UK Ban On Explosives Detector Exports

The ADE 651 is a lump of plastic with a wobbly telescopic antenna attached.  It is claimed by its manufacturers to be able to detect many things and substances at long ranges. 

The US Government says that during tests on a similar device it failed to detect a truck carrying a tonne of TNT when it drove up behind the operator.
Source: TimesOnLine

The American magician James Randi has condemned the device as a “blatant fraud” and offered $1 million if the manufacturer, ATSC,  can prove that it works.  ATSC has declined.  Now, it may be that since ATSC made $80 million from the Iraqis they just don't need James Randi's measly million.  Most likely, the devices are a fraud and a scam, as reported here by Barry Leiba back in November 2009.

Scientificblogging readers - and every sane bomb disposal operative in the world - will no
doubt be pleased to learn that the UK government has banned the export of these devices.  I say 'devices' very loosely, they seem to be 'devised' only to separate naive folks  from the spendable stuff.

The managing director of ATSC, Jim McCormick, has no technical or scientific background.  A former police officer, McCormick has been arrested on suspicion of fraud.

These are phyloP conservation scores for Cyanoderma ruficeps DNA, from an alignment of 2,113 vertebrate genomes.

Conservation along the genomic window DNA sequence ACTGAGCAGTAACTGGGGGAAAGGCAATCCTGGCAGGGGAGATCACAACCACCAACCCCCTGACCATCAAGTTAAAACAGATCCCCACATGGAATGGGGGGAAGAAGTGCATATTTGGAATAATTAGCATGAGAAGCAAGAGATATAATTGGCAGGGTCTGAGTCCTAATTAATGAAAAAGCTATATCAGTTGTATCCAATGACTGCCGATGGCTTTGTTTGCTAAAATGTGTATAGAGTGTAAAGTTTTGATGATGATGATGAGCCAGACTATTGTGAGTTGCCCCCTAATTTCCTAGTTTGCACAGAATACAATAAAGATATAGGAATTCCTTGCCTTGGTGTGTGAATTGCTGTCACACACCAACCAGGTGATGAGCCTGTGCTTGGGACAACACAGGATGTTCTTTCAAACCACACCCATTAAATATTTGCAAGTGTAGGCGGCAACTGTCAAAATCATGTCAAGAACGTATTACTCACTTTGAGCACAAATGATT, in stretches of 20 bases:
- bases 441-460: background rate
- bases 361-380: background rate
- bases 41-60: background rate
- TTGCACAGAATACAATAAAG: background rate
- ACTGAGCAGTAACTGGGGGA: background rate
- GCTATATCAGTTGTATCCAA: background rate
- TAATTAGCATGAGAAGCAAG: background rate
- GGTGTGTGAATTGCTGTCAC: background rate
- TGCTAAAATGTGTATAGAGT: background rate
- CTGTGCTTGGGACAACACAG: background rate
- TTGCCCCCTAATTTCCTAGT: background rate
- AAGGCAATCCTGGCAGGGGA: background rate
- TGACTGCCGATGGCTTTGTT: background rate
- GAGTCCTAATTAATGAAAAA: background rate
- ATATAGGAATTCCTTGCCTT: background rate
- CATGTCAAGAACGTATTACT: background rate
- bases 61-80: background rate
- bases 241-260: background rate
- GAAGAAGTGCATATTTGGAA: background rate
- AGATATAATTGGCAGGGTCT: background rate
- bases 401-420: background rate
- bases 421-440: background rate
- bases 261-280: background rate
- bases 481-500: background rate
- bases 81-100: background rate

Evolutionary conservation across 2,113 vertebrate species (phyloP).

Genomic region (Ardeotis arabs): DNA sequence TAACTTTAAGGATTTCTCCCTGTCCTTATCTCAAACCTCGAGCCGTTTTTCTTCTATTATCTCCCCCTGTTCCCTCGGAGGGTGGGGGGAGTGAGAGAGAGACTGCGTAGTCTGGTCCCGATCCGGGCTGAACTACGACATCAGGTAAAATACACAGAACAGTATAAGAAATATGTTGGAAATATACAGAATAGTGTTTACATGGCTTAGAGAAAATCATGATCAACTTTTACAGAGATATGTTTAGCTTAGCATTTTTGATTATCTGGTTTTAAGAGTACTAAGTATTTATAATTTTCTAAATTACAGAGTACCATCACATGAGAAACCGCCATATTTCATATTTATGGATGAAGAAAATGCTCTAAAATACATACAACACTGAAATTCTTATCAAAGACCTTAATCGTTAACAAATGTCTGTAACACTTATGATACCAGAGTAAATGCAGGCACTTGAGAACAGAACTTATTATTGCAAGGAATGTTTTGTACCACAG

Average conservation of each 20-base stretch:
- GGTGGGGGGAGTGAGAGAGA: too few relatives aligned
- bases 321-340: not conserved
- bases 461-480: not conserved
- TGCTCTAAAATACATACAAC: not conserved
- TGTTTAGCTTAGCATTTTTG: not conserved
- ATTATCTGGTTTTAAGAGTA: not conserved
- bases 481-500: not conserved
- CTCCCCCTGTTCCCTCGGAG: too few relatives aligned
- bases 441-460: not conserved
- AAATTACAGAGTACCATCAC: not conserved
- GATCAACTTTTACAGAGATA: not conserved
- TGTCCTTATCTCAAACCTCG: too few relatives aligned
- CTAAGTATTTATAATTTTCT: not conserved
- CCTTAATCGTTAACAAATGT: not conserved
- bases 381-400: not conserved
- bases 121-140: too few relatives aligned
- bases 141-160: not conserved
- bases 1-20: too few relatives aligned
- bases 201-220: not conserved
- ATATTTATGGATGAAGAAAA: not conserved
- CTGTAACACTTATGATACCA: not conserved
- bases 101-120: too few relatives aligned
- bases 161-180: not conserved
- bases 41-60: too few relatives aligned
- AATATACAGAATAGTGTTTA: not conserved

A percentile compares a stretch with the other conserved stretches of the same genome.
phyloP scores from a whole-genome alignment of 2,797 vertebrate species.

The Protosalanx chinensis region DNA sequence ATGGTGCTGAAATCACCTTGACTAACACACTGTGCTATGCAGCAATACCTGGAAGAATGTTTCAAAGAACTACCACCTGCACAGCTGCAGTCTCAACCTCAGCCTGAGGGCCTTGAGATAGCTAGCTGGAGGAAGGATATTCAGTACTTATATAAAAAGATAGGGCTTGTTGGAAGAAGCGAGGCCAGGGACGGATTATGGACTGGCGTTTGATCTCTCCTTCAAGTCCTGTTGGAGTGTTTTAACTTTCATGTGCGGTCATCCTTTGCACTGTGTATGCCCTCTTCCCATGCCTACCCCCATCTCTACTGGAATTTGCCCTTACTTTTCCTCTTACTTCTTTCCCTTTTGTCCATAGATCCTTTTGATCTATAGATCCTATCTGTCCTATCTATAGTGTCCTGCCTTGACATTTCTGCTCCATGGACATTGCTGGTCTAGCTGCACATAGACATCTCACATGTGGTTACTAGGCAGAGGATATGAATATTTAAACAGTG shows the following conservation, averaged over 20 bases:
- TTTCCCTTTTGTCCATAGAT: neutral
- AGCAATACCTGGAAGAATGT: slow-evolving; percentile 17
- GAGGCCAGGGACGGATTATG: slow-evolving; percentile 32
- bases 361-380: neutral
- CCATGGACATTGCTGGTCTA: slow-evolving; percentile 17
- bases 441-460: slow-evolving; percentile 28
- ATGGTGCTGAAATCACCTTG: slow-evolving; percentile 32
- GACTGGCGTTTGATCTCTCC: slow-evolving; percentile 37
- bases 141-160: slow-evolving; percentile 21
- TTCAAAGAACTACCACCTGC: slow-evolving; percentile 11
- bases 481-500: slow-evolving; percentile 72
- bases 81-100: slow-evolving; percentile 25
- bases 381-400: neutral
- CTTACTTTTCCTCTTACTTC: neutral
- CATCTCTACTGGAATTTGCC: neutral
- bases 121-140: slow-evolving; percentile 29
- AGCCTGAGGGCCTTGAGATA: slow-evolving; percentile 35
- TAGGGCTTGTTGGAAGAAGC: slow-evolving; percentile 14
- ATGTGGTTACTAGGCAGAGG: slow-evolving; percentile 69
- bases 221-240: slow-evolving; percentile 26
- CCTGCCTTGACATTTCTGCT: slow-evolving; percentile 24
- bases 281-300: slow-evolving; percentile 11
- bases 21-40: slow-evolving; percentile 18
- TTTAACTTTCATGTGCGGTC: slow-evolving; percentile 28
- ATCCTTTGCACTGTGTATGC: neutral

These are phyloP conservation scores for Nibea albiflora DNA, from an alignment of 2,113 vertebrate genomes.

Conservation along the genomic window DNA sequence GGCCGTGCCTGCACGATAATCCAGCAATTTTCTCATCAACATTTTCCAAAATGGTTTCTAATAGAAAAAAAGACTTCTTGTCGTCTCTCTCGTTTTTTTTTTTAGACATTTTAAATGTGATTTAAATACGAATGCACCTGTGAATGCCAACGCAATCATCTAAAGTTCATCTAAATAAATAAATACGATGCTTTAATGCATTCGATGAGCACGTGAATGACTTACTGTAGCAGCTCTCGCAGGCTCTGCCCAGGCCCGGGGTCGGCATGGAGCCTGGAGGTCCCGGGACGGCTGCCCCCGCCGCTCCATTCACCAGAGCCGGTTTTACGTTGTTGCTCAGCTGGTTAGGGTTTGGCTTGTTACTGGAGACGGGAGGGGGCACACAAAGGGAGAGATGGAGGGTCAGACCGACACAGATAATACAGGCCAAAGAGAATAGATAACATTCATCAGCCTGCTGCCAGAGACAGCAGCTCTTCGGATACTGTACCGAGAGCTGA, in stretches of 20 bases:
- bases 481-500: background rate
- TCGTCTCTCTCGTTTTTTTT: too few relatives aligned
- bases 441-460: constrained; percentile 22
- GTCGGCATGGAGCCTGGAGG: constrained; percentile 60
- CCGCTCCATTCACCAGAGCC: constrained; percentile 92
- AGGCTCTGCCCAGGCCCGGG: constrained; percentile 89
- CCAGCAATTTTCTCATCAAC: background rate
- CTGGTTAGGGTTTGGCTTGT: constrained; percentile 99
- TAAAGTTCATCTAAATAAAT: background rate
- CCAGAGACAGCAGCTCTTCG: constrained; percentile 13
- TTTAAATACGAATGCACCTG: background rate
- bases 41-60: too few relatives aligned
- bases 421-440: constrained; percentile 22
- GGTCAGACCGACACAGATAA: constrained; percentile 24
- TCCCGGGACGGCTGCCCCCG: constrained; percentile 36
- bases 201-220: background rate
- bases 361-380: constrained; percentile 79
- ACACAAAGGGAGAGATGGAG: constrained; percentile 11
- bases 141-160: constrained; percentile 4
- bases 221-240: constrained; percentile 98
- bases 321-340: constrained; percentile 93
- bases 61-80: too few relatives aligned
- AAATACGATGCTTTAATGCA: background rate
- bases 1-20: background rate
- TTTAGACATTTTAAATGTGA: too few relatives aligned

The company's main website is "under repair" - maybe all of those electromagnetic ion devices created an electromagnetic pulse that took down their server.

The company's alternate site is very amateurish: not what one would expect from a world-class exporter of explosive substance detectors.

Further reading:
I'm off now to patent my BS detector, the bovexTM.  It works by comparing authorship of publications against a list of the world's confidence tricksters, politicians, judges, lawyers and lobbyists.  A match with any one of the names causes a red LED to flash and a beeper to beep most annoyingly.  It can't fail to sell.

Note: bovex = BOVine EXcrement.